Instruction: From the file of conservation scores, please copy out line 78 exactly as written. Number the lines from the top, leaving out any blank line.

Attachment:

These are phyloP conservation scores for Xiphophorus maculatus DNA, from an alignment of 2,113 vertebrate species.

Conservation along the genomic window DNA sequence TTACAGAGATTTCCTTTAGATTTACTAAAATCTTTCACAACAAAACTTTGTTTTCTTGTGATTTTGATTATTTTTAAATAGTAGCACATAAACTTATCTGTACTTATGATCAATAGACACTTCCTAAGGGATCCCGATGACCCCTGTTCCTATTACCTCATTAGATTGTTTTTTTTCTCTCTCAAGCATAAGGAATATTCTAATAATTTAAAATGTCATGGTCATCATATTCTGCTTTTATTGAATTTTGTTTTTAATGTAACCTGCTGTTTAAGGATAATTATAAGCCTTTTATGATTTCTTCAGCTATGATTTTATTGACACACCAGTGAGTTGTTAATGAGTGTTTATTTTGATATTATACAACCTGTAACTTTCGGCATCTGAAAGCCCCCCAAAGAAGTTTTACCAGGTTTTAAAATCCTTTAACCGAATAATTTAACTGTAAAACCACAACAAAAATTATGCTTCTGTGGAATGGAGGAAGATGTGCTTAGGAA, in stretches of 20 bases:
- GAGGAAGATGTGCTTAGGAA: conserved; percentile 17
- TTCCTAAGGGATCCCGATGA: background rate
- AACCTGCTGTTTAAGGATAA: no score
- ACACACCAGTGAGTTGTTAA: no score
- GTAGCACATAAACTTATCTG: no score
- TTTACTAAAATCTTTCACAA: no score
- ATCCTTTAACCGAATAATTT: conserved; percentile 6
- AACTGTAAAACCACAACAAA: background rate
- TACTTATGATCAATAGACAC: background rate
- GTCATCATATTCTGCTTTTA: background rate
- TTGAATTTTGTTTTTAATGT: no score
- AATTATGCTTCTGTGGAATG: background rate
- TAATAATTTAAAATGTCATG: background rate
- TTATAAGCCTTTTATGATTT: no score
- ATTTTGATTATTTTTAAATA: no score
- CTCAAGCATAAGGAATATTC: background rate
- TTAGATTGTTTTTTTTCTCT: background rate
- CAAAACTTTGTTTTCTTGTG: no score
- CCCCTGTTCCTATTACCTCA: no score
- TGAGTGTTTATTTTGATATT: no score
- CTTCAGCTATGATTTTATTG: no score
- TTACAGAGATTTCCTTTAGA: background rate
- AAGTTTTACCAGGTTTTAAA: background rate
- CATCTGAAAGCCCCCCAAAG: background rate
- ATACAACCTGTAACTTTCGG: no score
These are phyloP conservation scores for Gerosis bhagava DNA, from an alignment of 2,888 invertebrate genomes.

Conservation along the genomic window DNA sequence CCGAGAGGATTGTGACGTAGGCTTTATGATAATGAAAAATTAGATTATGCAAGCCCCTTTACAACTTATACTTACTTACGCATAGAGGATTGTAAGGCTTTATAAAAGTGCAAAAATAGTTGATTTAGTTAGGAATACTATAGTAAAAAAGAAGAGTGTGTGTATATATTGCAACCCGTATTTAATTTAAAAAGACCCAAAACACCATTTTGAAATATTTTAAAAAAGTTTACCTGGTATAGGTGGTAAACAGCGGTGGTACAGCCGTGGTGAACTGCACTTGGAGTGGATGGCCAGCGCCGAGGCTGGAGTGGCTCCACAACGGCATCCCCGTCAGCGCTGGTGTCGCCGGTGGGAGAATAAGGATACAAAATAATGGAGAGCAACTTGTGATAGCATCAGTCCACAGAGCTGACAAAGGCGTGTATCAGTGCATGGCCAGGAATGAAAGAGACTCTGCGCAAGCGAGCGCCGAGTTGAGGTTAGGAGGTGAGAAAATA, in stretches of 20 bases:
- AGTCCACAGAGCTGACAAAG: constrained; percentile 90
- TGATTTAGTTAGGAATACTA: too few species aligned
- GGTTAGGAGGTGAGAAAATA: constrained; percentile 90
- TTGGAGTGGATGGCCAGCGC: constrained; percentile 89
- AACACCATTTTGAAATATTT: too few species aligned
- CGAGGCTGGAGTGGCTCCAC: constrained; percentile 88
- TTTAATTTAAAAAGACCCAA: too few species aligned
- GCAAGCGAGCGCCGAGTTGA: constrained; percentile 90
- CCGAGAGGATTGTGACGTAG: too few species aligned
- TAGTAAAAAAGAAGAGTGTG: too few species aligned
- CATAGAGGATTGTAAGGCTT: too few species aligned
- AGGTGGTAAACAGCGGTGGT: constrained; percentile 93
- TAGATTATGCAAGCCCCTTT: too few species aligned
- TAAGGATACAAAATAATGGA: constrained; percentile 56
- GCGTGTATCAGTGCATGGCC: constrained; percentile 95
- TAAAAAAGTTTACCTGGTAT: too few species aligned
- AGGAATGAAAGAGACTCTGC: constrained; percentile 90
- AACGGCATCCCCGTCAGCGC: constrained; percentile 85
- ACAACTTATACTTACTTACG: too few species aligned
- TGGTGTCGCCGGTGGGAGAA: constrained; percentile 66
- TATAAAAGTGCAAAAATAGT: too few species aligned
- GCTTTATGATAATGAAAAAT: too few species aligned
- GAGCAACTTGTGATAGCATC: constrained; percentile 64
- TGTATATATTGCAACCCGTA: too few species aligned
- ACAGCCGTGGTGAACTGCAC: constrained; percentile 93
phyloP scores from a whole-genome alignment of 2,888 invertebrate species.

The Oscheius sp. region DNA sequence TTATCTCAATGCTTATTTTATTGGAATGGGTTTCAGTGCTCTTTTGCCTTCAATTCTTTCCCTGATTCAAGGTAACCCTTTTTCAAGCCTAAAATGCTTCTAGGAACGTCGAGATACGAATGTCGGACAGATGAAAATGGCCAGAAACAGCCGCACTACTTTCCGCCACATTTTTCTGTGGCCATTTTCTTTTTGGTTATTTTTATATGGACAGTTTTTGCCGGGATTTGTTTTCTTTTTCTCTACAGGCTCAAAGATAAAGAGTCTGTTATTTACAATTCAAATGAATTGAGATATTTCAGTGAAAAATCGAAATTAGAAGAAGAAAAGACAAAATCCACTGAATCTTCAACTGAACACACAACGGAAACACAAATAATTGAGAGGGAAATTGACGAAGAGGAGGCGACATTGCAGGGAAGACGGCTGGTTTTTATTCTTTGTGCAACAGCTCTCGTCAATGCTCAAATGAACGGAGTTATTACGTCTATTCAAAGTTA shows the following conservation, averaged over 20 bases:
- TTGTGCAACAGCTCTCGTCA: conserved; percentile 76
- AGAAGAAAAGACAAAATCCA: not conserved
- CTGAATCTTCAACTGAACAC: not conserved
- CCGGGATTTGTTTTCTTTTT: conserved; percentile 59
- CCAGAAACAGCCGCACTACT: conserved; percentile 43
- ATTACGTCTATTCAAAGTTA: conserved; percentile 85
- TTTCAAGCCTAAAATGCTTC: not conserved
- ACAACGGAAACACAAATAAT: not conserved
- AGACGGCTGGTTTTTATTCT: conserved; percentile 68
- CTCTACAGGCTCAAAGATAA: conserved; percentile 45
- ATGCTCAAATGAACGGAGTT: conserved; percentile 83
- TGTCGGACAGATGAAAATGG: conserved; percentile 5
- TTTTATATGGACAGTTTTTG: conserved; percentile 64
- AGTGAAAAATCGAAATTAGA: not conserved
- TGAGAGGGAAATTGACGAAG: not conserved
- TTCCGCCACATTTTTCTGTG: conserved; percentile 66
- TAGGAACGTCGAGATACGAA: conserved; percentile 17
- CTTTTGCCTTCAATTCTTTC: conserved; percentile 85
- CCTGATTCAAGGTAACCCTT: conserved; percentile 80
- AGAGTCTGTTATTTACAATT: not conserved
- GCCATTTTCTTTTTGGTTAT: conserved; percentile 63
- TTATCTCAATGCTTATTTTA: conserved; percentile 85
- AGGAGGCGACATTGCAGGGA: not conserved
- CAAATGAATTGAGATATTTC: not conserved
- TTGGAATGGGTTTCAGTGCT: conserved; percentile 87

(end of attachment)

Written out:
- TTATCTCAATGCTTATTTTA: conserved; percentile 85